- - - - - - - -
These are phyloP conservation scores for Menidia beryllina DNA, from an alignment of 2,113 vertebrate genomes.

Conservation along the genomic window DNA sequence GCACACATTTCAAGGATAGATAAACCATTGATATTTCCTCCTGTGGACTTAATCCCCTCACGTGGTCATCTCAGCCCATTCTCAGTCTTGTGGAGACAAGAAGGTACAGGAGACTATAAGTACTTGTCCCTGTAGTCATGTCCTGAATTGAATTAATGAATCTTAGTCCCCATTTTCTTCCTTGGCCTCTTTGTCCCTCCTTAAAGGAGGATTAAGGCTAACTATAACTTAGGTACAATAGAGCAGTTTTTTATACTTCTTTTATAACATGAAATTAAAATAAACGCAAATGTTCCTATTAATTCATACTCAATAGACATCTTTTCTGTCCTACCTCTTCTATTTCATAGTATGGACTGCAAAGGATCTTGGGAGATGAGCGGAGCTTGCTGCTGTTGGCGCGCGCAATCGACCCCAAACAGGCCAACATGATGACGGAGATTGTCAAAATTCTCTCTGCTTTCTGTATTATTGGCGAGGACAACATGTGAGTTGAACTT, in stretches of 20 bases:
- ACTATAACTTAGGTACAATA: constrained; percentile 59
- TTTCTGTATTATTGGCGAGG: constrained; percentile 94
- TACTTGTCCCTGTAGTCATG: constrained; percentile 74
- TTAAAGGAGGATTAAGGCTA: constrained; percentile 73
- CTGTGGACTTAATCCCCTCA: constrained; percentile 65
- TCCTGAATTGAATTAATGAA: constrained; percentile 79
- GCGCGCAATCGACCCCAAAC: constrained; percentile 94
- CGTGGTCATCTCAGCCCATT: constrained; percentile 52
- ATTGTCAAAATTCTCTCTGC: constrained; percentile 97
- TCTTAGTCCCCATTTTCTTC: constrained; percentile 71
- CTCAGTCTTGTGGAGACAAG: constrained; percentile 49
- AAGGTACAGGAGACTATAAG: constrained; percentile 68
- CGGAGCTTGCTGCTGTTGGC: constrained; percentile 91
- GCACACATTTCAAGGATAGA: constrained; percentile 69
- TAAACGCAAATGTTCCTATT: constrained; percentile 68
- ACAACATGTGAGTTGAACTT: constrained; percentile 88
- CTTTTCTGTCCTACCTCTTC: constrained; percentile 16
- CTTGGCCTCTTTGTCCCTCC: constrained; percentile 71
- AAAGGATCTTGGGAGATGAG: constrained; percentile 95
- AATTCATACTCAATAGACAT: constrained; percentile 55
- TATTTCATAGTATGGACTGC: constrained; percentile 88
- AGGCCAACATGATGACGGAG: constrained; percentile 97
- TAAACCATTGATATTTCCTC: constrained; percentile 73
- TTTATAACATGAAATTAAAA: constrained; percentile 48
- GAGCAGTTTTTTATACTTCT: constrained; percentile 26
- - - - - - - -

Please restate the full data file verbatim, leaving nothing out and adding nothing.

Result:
These are phyloP conservation scores for Menidia beryllina DNA, from an alignment of 2,113 vertebrate genomes.

Conservation along the genomic window DNA sequence GCACACATTTCAAGGATAGATAAACCATTGATATTTCCTCCTGTGGACTTAATCCCCTCACGTGGTCATCTCAGCCCATTCTCAGTCTTGTGGAGACAAGAAGGTACAGGAGACTATAAGTACTTGTCCCTGTAGTCATGTCCTGAATTGAATTAATGAATCTTAGTCCCCATTTTCTTCCTTGGCCTCTTTGTCCCTCCTTAAAGGAGGATTAAGGCTAACTATAACTTAGGTACAATAGAGCAGTTTTTTATACTTCTTTTATAACATGAAATTAAAATAAACGCAAATGTTCCTATTAATTCATACTCAATAGACATCTTTTCTGTCCTACCTCTTCTATTTCATAGTATGGACTGCAAAGGATCTTGGGAGATGAGCGGAGCTTGCTGCTGTTGGCGCGCGCAATCGACCCCAAACAGGCCAACATGATGACGGAGATTGTCAAAATTCTCTCTGCTTTCTGTATTATTGGCGAGGACAACATGTGAGTTGAACTT, in stretches of 20 bases:
- ACTATAACTTAGGTACAATA: constrained; percentile 59
- TTTCTGTATTATTGGCGAGG: constrained; percentile 94
- TACTTGTCCCTGTAGTCATG: constrained; percentile 74
- TTAAAGGAGGATTAAGGCTA: constrained; percentile 73
- CTGTGGACTTAATCCCCTCA: constrained; percentile 65
- TCCTGAATTGAATTAATGAA: constrained; percentile 79
- GCGCGCAATCGACCCCAAAC: constrained; percentile 94
- CGTGGTCATCTCAGCCCATT: constrained; percentile 52
- ATTGTCAAAATTCTCTCTGC: constrained; percentile 97
- TCTTAGTCCCCATTTTCTTC: constrained; percentile 71
- CTCAGTCTTGTGGAGACAAG: constrained; percentile 49
- AAGGTACAGGAGACTATAAG: constrained; percentile 68
- CGGAGCTTGCTGCTGTTGGC: constrained; percentile 91
- GCACACATTTCAAGGATAGA: constrained; percentile 69
- TAAACGCAAATGTTCCTATT: constrained; percentile 68
- ACAACATGTGAGTTGAACTT: constrained; percentile 88
- CTTTTCTGTCCTACCTCTTC: constrained; percentile 16
- CTTGGCCTCTTTGTCCCTCC: constrained; percentile 71
- AAAGGATCTTGGGAGATGAG: constrained; percentile 95
- AATTCATACTCAATAGACAT: constrained; percentile 55
- TATTTCATAGTATGGACTGC: constrained; percentile 88
- AGGCCAACATGATGACGGAG: constrained; percentile 97
- TAAACCATTGATATTTCCTC: constrained; percentile 73
- TTTATAACATGAAATTAAAA: constrained; percentile 48
- GAGCAGTTTTTTATACTTCT: constrained; percentile 26